Identify what’s blocking your results.
Making a career transition, whether it’s to find a new job, assume new responsibilities or start a business, is stressful. If the stress is positive, it can increase your chances for success. If it’s negative, however, it can undermine your efforts when you most need to project confidence and achieve results.
Hiring managers, for instance, often can detect anxiety and desperation during job interviews. Executives who can’t handle change-related stress won’t be effective in the current corporate workplace because jobs today involve constant change.
Managers who want to quit to start new businesses also must guard against negative stress, says Deborah Knox, a career consultant who coaches self-employed professionals. “If my clients aren’t confident and centered about their new business needs, the banks won’t give them the start-up money,” she says.
Unwelcome work transitions are particularly challenging. Although stress is the body’s physical reaction to pressure from, say, a job loss, the pressure itself isn’t the issue. The stress reaction comes from the perception that the pressure threatens your physical or emotional safety. Thus if you’re frightened of being unemployed, you’ll suffer the same symptoms, such as difficulty breathing, as though you’re being attacked by a tiger. In this intense alarm state, you aren’t likely to job hunt effectively.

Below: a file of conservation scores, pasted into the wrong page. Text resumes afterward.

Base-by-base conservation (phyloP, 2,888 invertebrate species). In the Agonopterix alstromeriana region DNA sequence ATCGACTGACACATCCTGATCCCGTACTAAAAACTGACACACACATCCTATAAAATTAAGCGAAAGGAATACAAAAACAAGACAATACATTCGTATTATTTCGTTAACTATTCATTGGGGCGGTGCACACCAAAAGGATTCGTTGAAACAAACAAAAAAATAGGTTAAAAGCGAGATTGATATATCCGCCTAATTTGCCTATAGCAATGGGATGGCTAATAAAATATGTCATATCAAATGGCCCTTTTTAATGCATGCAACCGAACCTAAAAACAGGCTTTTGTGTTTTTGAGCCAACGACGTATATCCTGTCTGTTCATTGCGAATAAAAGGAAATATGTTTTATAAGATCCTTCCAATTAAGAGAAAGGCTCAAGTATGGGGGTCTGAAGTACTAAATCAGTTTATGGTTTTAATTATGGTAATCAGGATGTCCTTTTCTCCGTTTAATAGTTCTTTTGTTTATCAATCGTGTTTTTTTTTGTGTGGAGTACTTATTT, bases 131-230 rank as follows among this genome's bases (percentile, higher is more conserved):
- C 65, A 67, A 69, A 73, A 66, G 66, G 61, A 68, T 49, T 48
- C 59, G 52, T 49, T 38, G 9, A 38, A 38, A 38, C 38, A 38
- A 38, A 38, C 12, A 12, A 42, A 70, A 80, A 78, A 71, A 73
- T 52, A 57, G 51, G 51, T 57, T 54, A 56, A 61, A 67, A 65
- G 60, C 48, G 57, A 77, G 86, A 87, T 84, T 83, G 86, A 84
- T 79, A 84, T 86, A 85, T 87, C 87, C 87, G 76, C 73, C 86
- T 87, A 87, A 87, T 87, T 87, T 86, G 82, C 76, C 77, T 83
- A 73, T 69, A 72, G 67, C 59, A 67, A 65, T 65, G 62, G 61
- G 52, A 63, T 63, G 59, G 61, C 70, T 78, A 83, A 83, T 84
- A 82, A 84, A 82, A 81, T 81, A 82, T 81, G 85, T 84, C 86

Many stress experts recommend relaxation exercises to calm the alarm state. Invoking the relaxation response helps with the immediate problem, but it doesn’t resolve the underlying source of the alarm. The best approach is a comprehensive program of positive choices, which can help you to manage underlying fears and enhance your ability to deal with the practical issues involved in a transition.
Using positive choices, you can learn to manage your stress response and capitalize on opportunities to improve your life. There are three choices for coping with the pressure. You can avoid dealing with the pressure. You can avoid dealing with it entirely; you can modify it to overcome the issue momentarily or you can accept that you can’t avoid it and change your attitude. In this state, you can take charge of stress-producing pressure and handle it effectively.
A successful sales trainer who had lost her enthusiasm for her work knew her attitude had soured, but avoided dealing with the problem. When workshop participants complained that she was uninspiring, she was shocked into action. She modified her approach, hired a co-facilitator and redesigned her courses, but it didn’t resolve the problem.